It depends. I think it would turn sharply on a couple of things.
The underlying reason for the suit
Let us suppose that the business is a lumberyard that sells the customer roof trusses. The insurer has a problem with the trusses for complex engineering reasons: the store says the customer misapplied perfectly good product. Yes, that lumberyard can be expected to "86" that customer (at least, as regards to selling them engineered products LOL.)
However. If the suit is "you refused to sell trusses to me because I am Irish", that is a horse of a different color and should rapidly result in a ruling that "you can't refuse service for that reason". If the shop could simply change the reason to "you sued me", that would utterly defeat the ruling and civil-protection law generally - so yeah, that would be a "contempt of court" scenario.
Alternative sources for that thing
This was also trotted out in the Memories Pizza affair. "We're not the only pizzeria in town". (well there's ONE other in town; all others are at least a 25 minute drive).
The argument is the customer has a variety of alternative sources so they don't need this one. Versus the customer saying "No, I really don't".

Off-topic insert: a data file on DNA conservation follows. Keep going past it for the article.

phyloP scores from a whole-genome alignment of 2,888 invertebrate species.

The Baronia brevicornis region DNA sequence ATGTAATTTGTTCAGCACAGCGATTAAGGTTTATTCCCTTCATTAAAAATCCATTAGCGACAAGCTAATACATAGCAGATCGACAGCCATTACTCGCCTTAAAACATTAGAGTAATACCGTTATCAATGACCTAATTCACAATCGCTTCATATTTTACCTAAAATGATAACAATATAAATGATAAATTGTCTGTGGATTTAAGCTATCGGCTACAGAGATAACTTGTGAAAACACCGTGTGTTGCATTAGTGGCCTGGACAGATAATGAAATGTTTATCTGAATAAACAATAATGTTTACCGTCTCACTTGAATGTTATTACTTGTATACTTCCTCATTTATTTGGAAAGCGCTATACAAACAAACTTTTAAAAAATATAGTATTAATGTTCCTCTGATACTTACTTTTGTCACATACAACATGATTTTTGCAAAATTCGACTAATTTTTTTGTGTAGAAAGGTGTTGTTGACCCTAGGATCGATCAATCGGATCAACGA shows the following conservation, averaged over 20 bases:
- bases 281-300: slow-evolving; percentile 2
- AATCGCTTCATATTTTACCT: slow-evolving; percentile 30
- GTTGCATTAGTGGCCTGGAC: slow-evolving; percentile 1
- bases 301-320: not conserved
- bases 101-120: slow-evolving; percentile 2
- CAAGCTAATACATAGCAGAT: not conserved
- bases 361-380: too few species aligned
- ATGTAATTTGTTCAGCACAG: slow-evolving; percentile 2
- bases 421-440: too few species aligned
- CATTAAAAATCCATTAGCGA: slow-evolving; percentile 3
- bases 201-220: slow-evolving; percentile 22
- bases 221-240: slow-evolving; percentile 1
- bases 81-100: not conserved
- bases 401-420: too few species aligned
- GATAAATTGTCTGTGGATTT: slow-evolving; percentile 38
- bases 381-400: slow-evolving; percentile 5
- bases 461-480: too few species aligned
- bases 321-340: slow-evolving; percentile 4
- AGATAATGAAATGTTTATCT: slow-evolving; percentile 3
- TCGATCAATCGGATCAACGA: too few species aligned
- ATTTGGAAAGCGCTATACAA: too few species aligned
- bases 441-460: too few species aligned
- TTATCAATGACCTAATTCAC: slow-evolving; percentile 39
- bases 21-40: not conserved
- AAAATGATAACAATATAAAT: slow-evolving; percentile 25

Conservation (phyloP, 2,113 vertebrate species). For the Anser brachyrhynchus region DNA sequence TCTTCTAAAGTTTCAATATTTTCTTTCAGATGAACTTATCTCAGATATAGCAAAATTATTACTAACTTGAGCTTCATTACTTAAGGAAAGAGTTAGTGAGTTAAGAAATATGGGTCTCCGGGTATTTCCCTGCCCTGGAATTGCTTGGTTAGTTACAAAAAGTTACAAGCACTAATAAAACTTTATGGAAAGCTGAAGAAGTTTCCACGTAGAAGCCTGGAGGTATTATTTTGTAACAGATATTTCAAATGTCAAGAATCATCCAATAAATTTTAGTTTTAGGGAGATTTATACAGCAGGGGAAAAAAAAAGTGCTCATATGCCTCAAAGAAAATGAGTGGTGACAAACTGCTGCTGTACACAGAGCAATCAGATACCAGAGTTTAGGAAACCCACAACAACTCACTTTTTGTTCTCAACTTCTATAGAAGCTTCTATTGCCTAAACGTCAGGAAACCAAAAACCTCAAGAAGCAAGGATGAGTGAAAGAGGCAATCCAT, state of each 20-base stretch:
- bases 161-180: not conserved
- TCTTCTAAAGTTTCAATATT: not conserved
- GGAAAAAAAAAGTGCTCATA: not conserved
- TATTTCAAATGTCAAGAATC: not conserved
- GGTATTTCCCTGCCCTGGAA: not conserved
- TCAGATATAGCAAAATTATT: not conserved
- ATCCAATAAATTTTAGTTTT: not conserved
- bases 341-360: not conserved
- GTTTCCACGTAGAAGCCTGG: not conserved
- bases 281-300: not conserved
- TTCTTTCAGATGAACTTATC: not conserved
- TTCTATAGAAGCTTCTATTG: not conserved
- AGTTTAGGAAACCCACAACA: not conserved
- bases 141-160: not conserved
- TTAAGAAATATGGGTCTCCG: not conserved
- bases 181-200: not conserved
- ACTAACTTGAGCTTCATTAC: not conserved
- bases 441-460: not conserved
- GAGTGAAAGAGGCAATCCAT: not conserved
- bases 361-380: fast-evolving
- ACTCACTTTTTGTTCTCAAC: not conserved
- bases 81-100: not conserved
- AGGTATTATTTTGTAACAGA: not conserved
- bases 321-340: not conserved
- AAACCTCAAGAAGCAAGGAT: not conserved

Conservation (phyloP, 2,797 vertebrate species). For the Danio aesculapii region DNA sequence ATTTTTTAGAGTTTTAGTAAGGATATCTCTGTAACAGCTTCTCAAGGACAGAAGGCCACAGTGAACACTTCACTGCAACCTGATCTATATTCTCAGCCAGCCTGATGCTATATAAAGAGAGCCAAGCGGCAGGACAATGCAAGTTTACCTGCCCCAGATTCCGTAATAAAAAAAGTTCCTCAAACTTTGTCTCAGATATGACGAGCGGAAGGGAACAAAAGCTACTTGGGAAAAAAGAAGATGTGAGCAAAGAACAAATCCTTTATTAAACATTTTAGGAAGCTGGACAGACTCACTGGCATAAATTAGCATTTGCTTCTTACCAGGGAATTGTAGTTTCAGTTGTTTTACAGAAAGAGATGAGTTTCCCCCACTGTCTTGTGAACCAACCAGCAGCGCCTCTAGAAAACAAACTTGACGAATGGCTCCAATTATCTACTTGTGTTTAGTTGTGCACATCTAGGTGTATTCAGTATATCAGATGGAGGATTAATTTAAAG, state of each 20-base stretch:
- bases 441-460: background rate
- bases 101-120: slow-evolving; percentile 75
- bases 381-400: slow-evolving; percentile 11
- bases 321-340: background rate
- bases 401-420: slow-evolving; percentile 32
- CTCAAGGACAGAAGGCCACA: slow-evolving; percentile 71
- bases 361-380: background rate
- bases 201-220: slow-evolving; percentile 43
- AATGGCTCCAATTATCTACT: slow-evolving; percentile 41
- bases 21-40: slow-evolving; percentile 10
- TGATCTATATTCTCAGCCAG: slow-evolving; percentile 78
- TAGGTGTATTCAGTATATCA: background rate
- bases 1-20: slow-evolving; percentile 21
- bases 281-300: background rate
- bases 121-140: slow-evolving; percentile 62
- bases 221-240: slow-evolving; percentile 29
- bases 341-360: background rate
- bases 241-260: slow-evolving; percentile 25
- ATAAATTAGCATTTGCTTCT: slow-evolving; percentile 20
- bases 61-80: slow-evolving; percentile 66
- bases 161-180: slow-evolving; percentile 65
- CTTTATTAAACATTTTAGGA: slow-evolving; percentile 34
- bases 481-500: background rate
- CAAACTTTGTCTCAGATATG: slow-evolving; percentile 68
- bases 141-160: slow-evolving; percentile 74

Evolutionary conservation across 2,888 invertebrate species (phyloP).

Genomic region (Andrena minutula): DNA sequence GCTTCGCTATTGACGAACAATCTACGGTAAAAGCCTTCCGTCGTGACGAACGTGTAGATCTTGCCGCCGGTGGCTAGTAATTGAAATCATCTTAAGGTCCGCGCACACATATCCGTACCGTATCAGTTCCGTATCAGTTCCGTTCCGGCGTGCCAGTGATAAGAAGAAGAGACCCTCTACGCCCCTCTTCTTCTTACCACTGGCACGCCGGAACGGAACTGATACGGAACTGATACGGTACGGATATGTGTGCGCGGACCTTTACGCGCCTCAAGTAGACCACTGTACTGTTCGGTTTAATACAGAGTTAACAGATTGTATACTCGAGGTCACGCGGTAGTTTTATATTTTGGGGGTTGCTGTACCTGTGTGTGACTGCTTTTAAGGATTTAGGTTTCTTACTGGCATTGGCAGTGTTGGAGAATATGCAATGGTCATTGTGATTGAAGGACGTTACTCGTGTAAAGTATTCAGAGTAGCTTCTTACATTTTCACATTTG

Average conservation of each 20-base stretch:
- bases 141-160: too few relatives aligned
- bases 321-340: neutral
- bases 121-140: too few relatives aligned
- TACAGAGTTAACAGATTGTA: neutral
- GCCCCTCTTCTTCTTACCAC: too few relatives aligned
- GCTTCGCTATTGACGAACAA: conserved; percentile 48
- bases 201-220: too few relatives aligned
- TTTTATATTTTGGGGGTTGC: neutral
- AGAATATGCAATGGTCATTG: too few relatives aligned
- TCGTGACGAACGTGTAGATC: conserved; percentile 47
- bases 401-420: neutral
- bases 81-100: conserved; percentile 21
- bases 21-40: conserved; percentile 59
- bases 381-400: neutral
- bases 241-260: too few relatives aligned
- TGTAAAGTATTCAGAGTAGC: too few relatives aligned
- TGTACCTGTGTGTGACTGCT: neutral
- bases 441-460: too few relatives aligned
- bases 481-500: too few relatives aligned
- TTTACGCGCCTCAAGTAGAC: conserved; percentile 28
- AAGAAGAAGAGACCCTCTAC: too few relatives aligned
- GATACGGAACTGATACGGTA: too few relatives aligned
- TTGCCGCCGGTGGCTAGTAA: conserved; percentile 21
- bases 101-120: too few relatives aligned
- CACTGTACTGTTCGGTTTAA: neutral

But again, this turns on the facts and circumstances. If you're in a protected class, the business really can't turn you away on that basis. (imagine if businesses in the US rural south were able to turn away minorities on the basis of "you have many other choices. In reality, if every business does that, you'd have no choice and it would be a lie.)
I could also see this appearing in Right to Repair litigation. Manufacturers are often the only source for repair parts (e.g. because the are a vertical manufacturer or it contains propriety embedded software)... if a manufacturer litigated to stop a 3rd party repair shop from servicing their equipment, and lost, courts would take a dim view of the company then refusin to sell repair parts to the shop, since that would simply be another attempt to do what the court already said was impermissible.